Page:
Food For Thought

 Answer to last week's question:

The ball costs 5 cents. Since the ball costs 5 cents, the bat would cost  $1.05, making a total of $1.10!


Congratulations to Alyssa Dunworth, Isabella Nardi, Evie Gibbs, Tammin Danby and Chelsea Tran for being the first 5 to get the correct answer


A frog falls down a hole that is 27 metres deep. Every day he manages to hop 4 metres up the wall, but every night he slips 3 metres back down. How many days does it take for the frog to get out of the hole?


Answer revealed in the next newsletter!


Email your thoughts/ answers to:

Paige Colgate:

Lorilei Knight:

Leaders of the Learning Committee 

Playwright - Alison Rooke

Recently, eight other aspiring artists and myself were invited to meet with playwright, Alison Rooke. Alison let us in on her journey and spoke about all of the work she’s had in the industry. She gave us tips and suggestions on how to pursue our dream career and how to juggle multiple professions. I can confidently say every girl in that room walked out excited, with quite a bit of new knowledge. Time management and dedication were some of my favourite things Alison spoke about and I believe meeting with her was another step in the right direction.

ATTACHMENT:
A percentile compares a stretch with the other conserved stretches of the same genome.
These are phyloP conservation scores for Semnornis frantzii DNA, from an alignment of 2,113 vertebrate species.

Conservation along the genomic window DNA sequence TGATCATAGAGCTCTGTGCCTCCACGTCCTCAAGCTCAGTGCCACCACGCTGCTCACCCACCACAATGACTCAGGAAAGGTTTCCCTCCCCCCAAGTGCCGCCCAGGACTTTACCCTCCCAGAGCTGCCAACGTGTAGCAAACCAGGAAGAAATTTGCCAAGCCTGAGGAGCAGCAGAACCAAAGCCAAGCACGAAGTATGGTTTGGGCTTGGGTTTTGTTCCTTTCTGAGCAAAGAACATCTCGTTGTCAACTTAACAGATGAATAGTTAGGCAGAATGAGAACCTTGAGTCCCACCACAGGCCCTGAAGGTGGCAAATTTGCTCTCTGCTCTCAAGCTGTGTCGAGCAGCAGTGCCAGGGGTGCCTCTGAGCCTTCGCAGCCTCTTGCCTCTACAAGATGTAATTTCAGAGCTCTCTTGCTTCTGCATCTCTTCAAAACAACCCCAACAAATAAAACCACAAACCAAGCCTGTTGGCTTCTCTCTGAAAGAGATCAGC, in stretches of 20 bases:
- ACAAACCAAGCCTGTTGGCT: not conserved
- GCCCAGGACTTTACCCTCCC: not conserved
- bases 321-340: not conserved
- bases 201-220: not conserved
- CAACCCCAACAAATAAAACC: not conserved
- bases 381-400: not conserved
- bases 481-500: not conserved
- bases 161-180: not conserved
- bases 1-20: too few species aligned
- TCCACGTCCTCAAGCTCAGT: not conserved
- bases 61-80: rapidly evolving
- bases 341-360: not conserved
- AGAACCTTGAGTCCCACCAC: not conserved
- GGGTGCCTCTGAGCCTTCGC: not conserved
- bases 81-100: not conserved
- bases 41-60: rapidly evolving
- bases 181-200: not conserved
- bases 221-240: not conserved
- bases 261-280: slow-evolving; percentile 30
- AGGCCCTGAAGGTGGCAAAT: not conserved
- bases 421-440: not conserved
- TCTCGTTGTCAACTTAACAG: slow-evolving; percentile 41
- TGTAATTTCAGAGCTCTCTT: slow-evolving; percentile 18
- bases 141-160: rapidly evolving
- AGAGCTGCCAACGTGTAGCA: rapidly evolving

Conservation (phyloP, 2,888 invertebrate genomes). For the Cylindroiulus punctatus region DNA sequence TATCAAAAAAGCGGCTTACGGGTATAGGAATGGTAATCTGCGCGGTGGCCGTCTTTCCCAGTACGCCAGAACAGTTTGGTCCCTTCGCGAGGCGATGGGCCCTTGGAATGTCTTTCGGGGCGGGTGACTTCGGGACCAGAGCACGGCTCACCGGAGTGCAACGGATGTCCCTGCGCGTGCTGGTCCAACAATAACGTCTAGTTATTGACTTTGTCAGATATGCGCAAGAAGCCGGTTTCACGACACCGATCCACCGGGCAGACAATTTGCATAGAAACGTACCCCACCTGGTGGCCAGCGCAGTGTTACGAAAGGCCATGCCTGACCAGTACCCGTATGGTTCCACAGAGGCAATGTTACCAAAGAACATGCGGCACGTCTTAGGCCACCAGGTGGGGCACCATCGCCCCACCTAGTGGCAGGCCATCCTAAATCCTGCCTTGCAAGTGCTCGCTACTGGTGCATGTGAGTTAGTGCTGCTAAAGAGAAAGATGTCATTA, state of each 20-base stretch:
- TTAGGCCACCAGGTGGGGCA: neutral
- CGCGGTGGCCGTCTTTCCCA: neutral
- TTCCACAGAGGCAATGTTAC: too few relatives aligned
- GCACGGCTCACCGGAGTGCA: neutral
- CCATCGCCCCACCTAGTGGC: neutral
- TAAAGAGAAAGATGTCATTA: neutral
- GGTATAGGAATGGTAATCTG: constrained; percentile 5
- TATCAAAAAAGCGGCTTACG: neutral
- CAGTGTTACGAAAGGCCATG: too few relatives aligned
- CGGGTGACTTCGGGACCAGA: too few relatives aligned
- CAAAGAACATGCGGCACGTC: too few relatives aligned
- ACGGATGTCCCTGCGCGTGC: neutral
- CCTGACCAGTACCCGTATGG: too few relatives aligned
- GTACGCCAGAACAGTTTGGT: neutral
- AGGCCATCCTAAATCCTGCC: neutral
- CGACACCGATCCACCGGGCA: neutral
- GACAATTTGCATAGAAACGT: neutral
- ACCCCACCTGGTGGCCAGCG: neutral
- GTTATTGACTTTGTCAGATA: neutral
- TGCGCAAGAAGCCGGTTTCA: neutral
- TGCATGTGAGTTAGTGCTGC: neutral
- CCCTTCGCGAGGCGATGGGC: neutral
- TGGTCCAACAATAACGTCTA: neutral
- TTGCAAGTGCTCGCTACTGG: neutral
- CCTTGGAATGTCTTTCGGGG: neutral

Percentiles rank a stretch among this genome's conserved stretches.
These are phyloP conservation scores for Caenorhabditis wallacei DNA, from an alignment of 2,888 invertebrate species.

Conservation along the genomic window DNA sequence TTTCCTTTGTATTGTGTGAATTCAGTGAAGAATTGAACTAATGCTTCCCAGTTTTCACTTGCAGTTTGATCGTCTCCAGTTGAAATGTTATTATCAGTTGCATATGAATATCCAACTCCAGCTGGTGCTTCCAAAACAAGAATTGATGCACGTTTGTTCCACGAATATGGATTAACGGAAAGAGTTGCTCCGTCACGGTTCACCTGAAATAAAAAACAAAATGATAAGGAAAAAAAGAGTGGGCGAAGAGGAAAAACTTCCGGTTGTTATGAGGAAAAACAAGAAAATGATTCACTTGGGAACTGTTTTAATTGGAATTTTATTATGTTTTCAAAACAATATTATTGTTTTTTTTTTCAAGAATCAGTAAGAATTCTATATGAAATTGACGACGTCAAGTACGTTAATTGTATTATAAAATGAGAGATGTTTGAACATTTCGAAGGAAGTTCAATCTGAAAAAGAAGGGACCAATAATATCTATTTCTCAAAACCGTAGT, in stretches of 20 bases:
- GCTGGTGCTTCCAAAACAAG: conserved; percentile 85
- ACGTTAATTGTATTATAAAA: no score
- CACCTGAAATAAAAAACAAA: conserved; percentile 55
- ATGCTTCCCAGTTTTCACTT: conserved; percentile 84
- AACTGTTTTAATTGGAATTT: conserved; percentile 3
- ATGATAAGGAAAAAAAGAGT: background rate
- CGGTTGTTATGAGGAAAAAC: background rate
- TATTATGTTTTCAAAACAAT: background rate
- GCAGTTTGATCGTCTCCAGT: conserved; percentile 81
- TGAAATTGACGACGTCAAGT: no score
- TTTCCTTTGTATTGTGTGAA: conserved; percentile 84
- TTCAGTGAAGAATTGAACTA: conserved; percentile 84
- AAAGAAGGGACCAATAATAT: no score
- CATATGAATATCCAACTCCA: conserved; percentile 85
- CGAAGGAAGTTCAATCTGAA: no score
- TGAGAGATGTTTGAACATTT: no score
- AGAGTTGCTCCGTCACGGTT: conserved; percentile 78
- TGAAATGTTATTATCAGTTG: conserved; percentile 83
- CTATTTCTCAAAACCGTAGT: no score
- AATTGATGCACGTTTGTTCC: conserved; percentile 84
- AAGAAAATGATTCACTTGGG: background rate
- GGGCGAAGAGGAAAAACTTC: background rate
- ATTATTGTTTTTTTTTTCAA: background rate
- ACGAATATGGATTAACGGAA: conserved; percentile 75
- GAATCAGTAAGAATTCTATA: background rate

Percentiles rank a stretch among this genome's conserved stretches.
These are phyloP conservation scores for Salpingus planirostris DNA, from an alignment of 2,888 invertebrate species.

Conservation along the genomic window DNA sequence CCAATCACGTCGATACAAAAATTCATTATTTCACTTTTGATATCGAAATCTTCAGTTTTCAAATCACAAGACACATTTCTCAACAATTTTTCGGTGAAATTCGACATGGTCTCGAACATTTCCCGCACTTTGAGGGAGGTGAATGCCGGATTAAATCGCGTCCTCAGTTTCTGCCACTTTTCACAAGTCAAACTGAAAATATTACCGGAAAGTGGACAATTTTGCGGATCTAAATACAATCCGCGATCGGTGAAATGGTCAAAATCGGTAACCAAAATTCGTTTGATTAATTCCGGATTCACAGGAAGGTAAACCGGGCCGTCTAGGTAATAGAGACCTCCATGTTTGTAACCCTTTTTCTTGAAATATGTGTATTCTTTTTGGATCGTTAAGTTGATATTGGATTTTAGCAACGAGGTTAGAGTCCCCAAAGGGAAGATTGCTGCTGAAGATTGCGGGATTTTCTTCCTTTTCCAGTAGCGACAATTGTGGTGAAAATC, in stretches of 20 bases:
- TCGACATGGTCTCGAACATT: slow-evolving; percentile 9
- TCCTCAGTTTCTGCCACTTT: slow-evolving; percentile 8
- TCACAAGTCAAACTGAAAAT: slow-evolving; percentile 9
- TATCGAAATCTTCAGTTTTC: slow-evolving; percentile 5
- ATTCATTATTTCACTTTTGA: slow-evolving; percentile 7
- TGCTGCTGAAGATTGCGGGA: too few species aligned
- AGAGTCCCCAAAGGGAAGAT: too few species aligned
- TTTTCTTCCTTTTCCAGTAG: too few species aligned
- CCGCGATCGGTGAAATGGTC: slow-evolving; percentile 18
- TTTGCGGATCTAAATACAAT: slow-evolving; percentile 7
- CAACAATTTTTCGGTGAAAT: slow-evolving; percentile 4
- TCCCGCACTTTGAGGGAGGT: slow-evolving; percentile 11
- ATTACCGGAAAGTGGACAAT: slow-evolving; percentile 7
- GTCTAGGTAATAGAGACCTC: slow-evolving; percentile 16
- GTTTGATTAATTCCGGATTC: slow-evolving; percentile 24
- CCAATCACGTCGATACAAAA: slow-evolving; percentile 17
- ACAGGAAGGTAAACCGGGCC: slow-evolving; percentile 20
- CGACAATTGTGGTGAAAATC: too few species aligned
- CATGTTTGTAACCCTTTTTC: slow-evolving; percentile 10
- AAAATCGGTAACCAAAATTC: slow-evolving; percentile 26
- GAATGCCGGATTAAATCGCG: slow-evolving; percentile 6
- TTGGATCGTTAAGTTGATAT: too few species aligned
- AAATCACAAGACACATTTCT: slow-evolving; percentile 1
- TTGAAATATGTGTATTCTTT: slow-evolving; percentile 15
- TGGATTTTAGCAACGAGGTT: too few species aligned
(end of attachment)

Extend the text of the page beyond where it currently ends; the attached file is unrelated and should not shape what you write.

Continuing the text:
Written by Amy Graham, Year 10


Enrolling now for 2020

We are accepting applications for Year 6 students now for enrolments for Year 7 2021.

Applications close Friday 3 April 2020. Letters of Offer will be sent to successful applicants by Wednesday 8 April 2020.


Distribution of 2019 College Yearbook

2019 College Yearbooks have been distributed to students in Years 8-12. Parents/Carer’s please be advised that if your daughter was absent on the official College Photo Day in 2019 her individual photo will not appear on the year group photo page.